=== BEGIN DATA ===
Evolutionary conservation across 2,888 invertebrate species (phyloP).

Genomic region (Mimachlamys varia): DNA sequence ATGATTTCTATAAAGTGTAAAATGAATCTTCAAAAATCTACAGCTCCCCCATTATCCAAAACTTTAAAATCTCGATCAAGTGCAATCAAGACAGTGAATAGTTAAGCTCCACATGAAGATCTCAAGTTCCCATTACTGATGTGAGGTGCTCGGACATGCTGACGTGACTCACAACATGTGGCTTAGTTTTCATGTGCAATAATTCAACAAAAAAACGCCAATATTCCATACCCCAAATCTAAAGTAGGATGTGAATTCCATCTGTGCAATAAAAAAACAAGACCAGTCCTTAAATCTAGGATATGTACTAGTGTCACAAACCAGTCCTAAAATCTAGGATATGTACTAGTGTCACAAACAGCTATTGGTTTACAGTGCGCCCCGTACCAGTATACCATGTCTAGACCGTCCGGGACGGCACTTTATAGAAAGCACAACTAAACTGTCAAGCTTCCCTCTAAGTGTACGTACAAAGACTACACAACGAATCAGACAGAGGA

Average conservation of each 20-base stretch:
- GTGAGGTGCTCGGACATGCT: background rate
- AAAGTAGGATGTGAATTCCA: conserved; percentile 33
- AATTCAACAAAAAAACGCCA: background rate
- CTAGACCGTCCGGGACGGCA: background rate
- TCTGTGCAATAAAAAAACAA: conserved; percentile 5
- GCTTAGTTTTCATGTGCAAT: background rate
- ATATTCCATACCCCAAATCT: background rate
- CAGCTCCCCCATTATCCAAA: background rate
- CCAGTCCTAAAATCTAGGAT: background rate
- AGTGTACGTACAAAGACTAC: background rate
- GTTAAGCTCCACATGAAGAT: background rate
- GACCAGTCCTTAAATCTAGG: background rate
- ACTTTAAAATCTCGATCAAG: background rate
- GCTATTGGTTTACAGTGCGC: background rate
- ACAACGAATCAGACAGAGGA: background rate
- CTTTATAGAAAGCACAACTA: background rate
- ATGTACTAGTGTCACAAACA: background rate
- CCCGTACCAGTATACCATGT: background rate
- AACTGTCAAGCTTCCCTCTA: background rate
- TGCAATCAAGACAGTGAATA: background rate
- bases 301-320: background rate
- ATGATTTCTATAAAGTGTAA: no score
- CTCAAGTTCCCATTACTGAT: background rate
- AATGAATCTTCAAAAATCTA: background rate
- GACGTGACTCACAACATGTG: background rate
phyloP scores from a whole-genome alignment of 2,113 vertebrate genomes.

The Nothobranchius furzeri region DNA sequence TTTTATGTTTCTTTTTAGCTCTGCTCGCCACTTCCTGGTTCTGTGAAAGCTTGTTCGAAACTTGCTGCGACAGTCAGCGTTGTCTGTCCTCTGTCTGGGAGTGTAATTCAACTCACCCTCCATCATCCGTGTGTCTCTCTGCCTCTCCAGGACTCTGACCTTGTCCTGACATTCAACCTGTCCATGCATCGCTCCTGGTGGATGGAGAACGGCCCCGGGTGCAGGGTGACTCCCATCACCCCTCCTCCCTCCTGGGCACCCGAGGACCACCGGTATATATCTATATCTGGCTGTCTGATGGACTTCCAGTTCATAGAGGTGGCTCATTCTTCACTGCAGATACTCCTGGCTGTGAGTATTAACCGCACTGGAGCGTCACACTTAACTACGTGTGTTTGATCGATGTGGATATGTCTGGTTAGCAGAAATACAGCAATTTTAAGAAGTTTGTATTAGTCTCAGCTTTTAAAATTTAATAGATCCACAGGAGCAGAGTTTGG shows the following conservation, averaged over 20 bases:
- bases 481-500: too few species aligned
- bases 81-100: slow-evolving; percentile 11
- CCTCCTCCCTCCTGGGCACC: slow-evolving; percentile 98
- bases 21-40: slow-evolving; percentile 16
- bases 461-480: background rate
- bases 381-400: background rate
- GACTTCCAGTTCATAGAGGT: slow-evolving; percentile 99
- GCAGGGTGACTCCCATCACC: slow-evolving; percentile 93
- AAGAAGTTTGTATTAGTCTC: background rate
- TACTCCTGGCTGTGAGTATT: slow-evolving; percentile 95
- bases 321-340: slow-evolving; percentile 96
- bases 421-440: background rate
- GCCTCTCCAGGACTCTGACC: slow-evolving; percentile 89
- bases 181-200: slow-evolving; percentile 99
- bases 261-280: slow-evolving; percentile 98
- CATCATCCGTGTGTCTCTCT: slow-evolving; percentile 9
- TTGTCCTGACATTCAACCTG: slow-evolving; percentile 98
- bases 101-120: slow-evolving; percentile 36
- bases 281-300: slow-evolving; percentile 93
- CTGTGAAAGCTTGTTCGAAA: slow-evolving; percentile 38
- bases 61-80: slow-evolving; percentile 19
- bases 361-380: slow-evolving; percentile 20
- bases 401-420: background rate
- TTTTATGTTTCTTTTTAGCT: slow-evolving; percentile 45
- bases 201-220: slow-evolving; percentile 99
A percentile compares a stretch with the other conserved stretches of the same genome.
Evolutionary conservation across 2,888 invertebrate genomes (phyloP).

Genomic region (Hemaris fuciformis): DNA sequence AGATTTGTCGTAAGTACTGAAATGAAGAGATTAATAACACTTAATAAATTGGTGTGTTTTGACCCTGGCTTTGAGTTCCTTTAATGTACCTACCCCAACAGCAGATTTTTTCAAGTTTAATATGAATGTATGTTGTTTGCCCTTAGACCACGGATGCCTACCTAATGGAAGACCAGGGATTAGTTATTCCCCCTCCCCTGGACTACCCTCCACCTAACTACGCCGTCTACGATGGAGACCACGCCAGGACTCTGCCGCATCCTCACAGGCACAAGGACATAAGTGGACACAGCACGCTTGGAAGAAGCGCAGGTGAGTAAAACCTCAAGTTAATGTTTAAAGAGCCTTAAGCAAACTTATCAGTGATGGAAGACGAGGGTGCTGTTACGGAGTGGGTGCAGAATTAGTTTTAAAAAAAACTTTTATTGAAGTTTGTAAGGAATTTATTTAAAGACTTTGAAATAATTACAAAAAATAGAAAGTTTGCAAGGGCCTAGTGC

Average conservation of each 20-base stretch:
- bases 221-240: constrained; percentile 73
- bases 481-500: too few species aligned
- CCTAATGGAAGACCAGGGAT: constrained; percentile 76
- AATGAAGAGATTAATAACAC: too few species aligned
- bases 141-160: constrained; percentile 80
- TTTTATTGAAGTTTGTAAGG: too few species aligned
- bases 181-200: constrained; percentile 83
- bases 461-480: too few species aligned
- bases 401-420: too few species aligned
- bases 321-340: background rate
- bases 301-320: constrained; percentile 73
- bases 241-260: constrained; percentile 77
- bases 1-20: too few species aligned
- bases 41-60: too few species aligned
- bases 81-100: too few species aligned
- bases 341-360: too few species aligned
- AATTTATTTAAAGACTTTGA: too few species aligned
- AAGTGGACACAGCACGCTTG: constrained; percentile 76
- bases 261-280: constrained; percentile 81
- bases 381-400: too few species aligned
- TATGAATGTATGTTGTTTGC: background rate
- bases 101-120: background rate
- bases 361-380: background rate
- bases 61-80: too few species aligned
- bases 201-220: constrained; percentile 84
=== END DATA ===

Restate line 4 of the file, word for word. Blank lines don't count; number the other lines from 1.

- GTGAGGTGCTCGGACATGCT: background rate